“[I]n health services research, we have seen a shift away from the acceptance of process outcomes as valid measures of intervention effectiveness.”
Perioperative safety and systems research has long been stymied by the weak, inconsistent relationship between healthcare interventions and classic outcomes of interest such as mortality. As members of the anesthesia care team, we know intuitively that our individual and collective behaviors influence patient outcomes. Why, then, is it so difficult to empirically demonstrate such a relationship in systems research? Outcomes such as mortality in clinical and health services research are rare, limiting statistical power to show associations. In this issue of Anesthesiology, Liberman et al.1 present an alternative to rare outcome measures—one that they call “nonroutine events.”
In creating and evaluating systems meant to reduce harm, industrial engineers consider a principle represented using the “accident triangle” (fig. 1) that relates frequent, low-importance events to infrequent, high-importance events such as mortality.2 Quality and safety professionals in health care have largely adopted this principle, creating robust systems to capture near misses and deviations from care processes. Taking cues from aerospace, aviation, manufacturing, and nuclear power, healthcare safety systems such as critical incident reporting systems examine threats both prospectively and retrospectively and strongly emphasize voluntary reporting of events and near-events by on the ground staff. Such voluntary reporting systems are valuable because they enable the identification of events with the potential to lead to harm and, across reports, enable the characterization of patterns that might signal a systemic problem. Unfortunately, even with mechanisms to protect reporters from retaliation or even self-incrimination, reporting systems only capture what people choose to report. For this reason, there is no information about base rates, which limits the ability of these systems to shed light on safety trends over time.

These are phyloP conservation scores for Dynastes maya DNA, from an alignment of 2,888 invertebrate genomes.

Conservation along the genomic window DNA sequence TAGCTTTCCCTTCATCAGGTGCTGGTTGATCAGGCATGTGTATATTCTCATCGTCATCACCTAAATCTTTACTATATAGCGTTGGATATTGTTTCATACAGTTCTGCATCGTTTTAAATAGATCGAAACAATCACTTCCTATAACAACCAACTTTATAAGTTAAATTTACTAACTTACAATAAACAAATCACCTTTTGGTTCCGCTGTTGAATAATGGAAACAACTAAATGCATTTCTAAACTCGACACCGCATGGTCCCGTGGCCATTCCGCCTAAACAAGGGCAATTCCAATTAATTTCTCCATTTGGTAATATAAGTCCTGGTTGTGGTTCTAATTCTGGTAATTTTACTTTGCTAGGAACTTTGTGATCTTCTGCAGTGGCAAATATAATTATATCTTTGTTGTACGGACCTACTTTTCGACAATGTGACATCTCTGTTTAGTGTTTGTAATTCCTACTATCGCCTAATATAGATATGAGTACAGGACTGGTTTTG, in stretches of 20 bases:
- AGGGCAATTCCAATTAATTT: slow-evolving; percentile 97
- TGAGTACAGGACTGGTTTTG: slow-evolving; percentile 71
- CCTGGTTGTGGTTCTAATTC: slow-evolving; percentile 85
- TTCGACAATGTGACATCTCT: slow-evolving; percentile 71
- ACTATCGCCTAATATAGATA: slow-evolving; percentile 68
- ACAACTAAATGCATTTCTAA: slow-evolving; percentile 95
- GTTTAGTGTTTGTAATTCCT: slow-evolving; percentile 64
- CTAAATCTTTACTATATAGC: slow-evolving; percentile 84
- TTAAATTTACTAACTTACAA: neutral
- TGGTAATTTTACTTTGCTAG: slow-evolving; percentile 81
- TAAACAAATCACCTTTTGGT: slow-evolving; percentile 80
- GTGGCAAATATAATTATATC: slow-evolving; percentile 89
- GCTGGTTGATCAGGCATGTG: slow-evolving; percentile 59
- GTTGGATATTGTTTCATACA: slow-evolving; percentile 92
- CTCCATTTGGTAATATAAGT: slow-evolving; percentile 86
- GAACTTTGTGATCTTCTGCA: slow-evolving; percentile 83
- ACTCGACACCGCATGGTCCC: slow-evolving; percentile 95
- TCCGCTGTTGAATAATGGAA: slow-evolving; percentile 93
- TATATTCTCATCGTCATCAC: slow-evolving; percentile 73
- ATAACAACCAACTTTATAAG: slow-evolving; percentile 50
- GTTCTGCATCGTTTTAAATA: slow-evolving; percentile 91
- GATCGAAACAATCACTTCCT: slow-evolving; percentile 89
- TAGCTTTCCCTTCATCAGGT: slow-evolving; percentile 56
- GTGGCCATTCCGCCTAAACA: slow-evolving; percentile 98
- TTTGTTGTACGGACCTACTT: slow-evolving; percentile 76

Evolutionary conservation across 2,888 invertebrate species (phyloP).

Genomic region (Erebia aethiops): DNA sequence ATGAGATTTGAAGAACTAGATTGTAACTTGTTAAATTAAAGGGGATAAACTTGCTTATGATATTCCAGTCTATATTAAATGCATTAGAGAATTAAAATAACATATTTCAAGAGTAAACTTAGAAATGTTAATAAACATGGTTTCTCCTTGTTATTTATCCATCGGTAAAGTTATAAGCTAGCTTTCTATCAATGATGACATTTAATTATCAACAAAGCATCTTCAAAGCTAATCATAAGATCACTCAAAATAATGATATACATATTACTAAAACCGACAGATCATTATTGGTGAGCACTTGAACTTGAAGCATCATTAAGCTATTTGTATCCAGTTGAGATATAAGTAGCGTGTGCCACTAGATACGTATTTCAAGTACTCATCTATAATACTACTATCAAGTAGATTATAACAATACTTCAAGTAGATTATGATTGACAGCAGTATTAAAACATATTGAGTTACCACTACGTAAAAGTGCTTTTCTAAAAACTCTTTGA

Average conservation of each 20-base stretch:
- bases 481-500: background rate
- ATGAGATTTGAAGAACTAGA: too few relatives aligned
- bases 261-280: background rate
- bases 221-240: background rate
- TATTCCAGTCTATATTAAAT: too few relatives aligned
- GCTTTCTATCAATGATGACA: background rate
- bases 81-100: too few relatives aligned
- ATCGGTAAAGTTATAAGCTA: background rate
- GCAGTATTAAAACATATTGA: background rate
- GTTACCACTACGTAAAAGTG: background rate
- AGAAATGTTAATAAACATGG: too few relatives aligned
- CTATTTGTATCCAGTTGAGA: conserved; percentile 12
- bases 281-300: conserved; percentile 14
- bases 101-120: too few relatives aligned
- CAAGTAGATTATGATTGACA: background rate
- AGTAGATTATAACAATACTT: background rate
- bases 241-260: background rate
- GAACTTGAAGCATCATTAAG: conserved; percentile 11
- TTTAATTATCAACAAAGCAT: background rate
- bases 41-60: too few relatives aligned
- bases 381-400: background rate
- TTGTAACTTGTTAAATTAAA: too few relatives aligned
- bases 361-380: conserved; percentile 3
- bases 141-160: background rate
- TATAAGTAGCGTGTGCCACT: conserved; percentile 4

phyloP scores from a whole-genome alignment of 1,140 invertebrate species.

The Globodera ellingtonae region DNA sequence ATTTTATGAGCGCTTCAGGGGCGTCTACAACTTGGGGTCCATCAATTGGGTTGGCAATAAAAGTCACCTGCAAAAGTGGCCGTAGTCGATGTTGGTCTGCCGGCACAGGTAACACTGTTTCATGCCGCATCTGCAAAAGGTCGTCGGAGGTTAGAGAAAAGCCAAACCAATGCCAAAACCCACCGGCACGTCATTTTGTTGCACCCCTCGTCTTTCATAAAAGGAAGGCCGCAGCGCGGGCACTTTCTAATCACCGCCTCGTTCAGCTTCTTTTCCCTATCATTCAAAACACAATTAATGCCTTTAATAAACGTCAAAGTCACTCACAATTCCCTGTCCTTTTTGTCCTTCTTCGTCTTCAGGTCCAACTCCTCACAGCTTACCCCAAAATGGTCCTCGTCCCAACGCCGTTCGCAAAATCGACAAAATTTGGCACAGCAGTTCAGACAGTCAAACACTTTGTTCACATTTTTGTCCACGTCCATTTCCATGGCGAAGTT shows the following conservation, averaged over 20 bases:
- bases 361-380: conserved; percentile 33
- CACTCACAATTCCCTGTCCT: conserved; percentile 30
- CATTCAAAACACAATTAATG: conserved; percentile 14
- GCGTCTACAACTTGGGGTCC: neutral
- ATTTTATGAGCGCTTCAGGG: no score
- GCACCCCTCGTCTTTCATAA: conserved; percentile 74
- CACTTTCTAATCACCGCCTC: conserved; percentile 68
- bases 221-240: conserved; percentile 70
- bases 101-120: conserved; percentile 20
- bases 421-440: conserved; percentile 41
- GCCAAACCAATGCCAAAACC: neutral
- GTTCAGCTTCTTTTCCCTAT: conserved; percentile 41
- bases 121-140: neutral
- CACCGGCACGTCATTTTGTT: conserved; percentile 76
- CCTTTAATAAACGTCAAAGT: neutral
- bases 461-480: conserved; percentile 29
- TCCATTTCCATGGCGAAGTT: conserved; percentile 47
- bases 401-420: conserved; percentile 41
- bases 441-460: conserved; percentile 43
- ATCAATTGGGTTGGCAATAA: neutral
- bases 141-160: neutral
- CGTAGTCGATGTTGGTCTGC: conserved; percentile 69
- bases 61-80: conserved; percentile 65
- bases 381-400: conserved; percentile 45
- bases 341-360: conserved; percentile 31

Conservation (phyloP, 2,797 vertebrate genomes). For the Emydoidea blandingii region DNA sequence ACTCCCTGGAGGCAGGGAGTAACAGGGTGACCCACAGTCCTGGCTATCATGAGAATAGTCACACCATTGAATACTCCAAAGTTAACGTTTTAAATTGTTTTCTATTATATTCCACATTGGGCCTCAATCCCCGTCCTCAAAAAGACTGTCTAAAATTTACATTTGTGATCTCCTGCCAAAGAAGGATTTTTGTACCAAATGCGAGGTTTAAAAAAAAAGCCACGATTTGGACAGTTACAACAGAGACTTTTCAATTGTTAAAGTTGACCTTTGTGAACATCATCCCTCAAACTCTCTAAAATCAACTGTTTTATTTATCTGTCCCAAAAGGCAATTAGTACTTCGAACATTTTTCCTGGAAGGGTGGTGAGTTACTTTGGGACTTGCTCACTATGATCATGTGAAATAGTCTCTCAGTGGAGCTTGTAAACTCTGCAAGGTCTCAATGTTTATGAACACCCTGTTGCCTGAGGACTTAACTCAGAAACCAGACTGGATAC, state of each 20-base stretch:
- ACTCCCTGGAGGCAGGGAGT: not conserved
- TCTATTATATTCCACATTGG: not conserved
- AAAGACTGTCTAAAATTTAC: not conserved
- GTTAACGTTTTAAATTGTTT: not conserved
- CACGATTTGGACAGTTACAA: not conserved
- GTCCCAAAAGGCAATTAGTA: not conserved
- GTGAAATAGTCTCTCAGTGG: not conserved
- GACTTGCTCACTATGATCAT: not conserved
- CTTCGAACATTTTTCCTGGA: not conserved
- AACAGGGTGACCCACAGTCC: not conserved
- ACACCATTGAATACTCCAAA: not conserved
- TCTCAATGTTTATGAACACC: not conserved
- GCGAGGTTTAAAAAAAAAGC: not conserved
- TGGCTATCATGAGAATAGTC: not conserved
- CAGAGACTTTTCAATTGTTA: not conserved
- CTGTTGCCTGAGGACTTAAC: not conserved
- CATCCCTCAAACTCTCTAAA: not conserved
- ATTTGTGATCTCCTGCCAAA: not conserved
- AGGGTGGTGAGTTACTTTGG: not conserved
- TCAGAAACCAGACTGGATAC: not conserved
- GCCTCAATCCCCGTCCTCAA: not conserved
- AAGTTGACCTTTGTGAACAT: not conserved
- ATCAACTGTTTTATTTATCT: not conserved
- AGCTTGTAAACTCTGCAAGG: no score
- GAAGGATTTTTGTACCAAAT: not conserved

An alternative approach to voluntary reporting for characterizing near misses is to quantify the number of events across a group of cases. In their research article, Liberman et al. investigate nonroutine events by examining more than 500 anesthesia cases through collecting audiovisual recordings and provider surveys about the incidence of nonroutine events.1 In their study, the authors define nonroutine events as “any aspect of clinical care perceived by clinicians or observers as a deviation from optimal care for that patient in that clinical situation” (emphasis in original); this definition was first proposed by Weinger et al. in 2003.3 The definition of nonroutine events purposefully includes subjective judgment to include many different types of events at the base of the accident pyramid that may lead to outright adverse events. The authors found that nonroutine events were present in more than 20% of operative cases, with more than a third (7.6% of the total) having more than one nonroutine event. The nonroutine events included both near misses (79%) and events resulting in patient injuries (21%). Cases with nonroutine events were more likely to involve older patients, patients with American Society of Anesthesiologists Physical Status III or IV, and junior anesthesia residents (as compared with senior anesthesia residents or nurse anesthetists). No association was found between measures of workload and vigilance and the presence of nonroutine events.